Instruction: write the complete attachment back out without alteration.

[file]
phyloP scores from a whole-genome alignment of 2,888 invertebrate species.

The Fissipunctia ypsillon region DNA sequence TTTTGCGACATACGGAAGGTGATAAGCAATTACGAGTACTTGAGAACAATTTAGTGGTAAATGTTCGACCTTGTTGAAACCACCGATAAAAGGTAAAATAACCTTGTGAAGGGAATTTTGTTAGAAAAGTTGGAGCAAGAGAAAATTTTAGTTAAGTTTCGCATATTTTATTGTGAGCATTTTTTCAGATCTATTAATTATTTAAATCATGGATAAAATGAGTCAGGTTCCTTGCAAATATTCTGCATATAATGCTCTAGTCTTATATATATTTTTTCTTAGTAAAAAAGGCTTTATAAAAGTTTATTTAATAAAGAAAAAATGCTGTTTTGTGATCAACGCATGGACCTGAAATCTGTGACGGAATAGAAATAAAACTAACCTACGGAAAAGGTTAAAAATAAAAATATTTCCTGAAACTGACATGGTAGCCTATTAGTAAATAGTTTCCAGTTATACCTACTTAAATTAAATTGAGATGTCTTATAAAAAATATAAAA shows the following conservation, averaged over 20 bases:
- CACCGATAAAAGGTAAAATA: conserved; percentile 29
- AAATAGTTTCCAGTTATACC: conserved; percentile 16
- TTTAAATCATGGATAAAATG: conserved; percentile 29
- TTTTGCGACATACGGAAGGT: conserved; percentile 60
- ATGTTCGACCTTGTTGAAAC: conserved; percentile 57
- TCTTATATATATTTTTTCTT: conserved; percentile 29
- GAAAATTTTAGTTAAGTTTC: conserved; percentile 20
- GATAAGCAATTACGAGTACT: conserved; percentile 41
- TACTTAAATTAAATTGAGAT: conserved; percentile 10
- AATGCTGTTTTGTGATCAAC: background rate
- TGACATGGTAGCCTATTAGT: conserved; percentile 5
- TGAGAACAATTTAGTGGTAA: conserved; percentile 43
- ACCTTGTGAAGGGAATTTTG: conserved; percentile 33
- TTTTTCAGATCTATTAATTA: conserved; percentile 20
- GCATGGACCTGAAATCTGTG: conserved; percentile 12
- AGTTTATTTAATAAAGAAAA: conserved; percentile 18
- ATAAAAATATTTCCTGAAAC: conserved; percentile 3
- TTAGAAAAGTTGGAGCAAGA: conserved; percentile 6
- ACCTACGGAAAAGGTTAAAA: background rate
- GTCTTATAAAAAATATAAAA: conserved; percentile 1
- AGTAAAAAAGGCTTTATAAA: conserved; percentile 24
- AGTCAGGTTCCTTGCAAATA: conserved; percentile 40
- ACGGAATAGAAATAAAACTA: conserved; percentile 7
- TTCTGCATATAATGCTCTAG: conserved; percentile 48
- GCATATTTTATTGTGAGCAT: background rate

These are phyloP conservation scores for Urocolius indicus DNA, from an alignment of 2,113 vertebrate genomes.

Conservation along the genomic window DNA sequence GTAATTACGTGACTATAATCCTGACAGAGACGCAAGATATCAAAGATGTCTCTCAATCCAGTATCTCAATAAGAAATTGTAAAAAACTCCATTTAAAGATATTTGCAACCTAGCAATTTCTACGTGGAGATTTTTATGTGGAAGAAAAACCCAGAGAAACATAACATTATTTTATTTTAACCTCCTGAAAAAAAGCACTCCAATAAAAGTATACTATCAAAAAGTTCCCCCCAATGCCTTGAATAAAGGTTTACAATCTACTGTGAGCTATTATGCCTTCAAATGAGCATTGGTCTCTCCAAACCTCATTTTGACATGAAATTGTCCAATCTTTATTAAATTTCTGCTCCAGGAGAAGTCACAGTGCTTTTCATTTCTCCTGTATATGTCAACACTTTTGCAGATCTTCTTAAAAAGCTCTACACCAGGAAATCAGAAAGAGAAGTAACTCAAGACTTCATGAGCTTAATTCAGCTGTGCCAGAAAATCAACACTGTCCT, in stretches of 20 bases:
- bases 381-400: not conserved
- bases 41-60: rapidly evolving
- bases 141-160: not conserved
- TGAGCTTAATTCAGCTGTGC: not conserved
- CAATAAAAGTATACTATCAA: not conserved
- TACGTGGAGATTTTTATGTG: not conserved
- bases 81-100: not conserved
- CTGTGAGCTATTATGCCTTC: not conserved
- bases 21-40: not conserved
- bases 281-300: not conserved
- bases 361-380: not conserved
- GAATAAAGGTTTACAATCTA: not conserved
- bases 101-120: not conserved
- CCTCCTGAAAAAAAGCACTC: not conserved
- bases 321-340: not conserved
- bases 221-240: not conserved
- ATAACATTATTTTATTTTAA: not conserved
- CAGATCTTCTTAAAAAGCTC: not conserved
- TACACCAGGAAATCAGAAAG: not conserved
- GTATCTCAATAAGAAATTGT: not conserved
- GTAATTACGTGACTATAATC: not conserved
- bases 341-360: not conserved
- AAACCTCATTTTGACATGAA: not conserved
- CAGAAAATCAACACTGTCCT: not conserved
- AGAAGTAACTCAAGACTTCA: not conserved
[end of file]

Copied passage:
phyloP scores from a whole-genome alignment of 2,888 invertebrate species.

The Fissipunctia ypsillon region DNA sequence TTTTGCGACATACGGAAGGTGATAAGCAATTACGAGTACTTGAGAACAATTTAGTGGTAAATGTTCGACCTTGTTGAAACCACCGATAAAAGGTAAAATAACCTTGTGAAGGGAATTTTGTTAGAAAAGTTGGAGCAAGAGAAAATTTTAGTTAAGTTTCGCATATTTTATTGTGAGCATTTTTTCAGATCTATTAATTATTTAAATCATGGATAAAATGAGTCAGGTTCCTTGCAAATATTCTGCATATAATGCTCTAGTCTTATATATATTTTTTCTTAGTAAAAAAGGCTTTATAAAAGTTTATTTAATAAAGAAAAAATGCTGTTTTGTGATCAACGCATGGACCTGAAATCTGTGACGGAATAGAAATAAAACTAACCTACGGAAAAGGTTAAAAATAAAAATATTTCCTGAAACTGACATGGTAGCCTATTAGTAAATAGTTTCCAGTTATACCTACTTAAATTAAATTGAGATGTCTTATAAAAAATATAAAA shows the following conservation, averaged over 20 bases:
- CACCGATAAAAGGTAAAATA: conserved; percentile 29
- AAATAGTTTCCAGTTATACC: conserved; percentile 16
- TTTAAATCATGGATAAAATG: conserved; percentile 29
- TTTTGCGACATACGGAAGGT: conserved; percentile 60
- ATGTTCGACCTTGTTGAAAC: conserved; percentile 57
- TCTTATATATATTTTTTCTT: conserved; percentile 29
- GAAAATTTTAGTTAAGTTTC: conserved; percentile 20
- GATAAGCAATTACGAGTACT: conserved; percentile 41
- TACTTAAATTAAATTGAGAT: conserved; percentile 10
- AATGCTGTTTTGTGATCAAC: background rate
- TGACATGGTAGCCTATTAGT: conserved; percentile 5
- TGAGAACAATTTAGTGGTAA: conserved; percentile 43
- ACCTTGTGAAGGGAATTTTG: conserved; percentile 33
- TTTTTCAGATCTATTAATTA: conserved; percentile 20
- GCATGGACCTGAAATCTGTG: conserved; percentile 12
- AGTTTATTTAATAAAGAAAA: conserved; percentile 18
- ATAAAAATATTTCCTGAAAC: conserved; percentile 3
- TTAGAAAAGTTGGAGCAAGA: conserved; percentile 6
- ACCTACGGAAAAGGTTAAAA: background rate
- GTCTTATAAAAAATATAAAA: conserved; percentile 1
- AGTAAAAAAGGCTTTATAAA: conserved; percentile 24
- AGTCAGGTTCCTTGCAAATA: conserved; percentile 40
- ACGGAATAGAAATAAAACTA: conserved; percentile 7
- TTCTGCATATAATGCTCTAG: conserved; percentile 48
- GCATATTTTATTGTGAGCAT: background rate

These are phyloP conservation scores for Urocolius indicus DNA, from an alignment of 2,113 vertebrate genomes.

Conservation along the genomic window DNA sequence GTAATTACGTGACTATAATCCTGACAGAGACGCAAGATATCAAAGATGTCTCTCAATCCAGTATCTCAATAAGAAATTGTAAAAAACTCCATTTAAAGATATTTGCAACCTAGCAATTTCTACGTGGAGATTTTTATGTGGAAGAAAAACCCAGAGAAACATAACATTATTTTATTTTAACCTCCTGAAAAAAAGCACTCCAATAAAAGTATACTATCAAAAAGTTCCCCCCAATGCCTTGAATAAAGGTTTACAATCTACTGTGAGCTATTATGCCTTCAAATGAGCATTGGTCTCTCCAAACCTCATTTTGACATGAAATTGTCCAATCTTTATTAAATTTCTGCTCCAGGAGAAGTCACAGTGCTTTTCATTTCTCCTGTATATGTCAACACTTTTGCAGATCTTCTTAAAAAGCTCTACACCAGGAAATCAGAAAGAGAAGTAACTCAAGACTTCATGAGCTTAATTCAGCTGTGCCAGAAAATCAACACTGTCCT, in stretches of 20 bases:
- bases 381-400: not conserved
- bases 41-60: rapidly evolving
- bases 141-160: not conserved
- TGAGCTTAATTCAGCTGTGC: not conserved
- CAATAAAAGTATACTATCAA: not conserved
- TACGTGGAGATTTTTATGTG: not conserved
- bases 81-100: not conserved
- CTGTGAGCTATTATGCCTTC: not conserved
- bases 21-40: not conserved
- bases 281-300: not conserved
- bases 361-380: not conserved
- GAATAAAGGTTTACAATCTA: not conserved
- bases 101-120: not conserved
- CCTCCTGAAAAAAAGCACTC: not conserved
- bases 321-340: not conserved
- bases 221-240: not conserved
- ATAACATTATTTTATTTTAA: not conserved
- CAGATCTTCTTAAAAAGCTC: not conserved
- TACACCAGGAAATCAGAAAG: not conserved
- GTATCTCAATAAGAAATTGT: not conserved
- GTAATTACGTGACTATAATC: not conserved
- bases 341-360: not conserved
- AAACCTCATTTTGACATGAA: not conserved
- CAGAAAATCAACACTGTCCT: not conserved
- AGAAGTAACTCAAGACTTCA: not conserved